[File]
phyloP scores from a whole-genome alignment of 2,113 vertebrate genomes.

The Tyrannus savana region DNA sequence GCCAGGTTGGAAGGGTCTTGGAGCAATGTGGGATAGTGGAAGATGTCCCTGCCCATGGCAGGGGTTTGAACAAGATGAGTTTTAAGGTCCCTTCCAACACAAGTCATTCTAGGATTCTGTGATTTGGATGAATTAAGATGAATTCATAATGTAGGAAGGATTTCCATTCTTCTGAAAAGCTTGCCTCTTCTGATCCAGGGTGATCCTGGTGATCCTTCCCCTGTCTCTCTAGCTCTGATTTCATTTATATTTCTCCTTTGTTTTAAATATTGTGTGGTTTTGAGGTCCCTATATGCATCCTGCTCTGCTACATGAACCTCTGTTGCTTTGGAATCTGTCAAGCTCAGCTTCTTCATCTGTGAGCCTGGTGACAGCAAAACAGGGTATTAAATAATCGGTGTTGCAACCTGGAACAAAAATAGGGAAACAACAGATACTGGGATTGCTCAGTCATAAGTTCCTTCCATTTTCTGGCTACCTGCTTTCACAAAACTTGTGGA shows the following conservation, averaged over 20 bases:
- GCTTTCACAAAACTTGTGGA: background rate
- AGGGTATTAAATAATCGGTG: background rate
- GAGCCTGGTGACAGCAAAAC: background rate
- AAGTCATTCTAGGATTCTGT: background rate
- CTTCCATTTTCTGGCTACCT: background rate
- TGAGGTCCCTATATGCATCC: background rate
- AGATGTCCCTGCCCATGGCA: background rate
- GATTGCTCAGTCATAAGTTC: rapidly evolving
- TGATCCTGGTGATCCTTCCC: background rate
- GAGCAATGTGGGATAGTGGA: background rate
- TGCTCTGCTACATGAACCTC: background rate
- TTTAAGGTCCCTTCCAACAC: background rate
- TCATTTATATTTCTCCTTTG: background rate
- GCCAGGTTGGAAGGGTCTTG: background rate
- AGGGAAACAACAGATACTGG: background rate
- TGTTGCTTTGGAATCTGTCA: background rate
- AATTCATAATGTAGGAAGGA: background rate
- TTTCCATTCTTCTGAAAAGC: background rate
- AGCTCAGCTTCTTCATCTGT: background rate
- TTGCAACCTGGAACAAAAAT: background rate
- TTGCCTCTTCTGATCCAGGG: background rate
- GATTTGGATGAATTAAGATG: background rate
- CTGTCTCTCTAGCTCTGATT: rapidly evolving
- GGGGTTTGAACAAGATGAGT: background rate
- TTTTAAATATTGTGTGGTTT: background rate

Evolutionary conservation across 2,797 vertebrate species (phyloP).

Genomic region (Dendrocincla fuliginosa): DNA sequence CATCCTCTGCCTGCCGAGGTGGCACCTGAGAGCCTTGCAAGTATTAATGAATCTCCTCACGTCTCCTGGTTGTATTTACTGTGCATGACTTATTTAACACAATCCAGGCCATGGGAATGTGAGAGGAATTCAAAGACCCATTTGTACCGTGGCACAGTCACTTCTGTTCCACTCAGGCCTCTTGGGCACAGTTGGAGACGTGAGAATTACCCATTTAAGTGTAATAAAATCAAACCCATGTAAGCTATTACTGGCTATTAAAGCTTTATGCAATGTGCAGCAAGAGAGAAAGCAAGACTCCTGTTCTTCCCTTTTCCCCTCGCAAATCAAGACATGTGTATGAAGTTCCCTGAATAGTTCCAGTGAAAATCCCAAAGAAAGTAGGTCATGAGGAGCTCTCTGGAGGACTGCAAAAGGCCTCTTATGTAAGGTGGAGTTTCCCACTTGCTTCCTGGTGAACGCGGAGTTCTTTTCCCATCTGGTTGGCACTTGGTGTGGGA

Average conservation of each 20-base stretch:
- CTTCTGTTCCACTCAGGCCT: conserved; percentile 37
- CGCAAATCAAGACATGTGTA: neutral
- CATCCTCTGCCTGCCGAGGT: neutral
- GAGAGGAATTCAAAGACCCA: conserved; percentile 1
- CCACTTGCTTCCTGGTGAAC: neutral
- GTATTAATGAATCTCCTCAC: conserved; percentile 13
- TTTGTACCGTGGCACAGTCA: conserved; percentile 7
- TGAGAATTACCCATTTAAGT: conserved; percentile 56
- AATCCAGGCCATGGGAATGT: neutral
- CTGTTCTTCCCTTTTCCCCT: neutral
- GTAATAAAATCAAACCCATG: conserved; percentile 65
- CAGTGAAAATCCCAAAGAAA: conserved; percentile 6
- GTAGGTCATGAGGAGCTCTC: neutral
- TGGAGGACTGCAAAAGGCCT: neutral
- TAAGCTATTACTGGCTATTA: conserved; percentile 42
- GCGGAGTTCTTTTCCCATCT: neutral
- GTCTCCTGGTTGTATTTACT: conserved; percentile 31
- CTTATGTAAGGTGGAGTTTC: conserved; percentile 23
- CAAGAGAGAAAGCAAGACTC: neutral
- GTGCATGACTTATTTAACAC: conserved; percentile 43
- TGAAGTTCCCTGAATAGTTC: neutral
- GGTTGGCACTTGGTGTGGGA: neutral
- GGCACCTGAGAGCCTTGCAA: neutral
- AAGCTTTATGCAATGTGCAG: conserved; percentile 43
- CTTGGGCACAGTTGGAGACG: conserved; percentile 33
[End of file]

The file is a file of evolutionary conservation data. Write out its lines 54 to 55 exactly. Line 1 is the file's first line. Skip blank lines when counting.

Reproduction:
- AAGCTTTATGCAATGTGCAG: conserved; percentile 43
- CTTGGGCACAGTTGGAGACG: conserved; percentile 33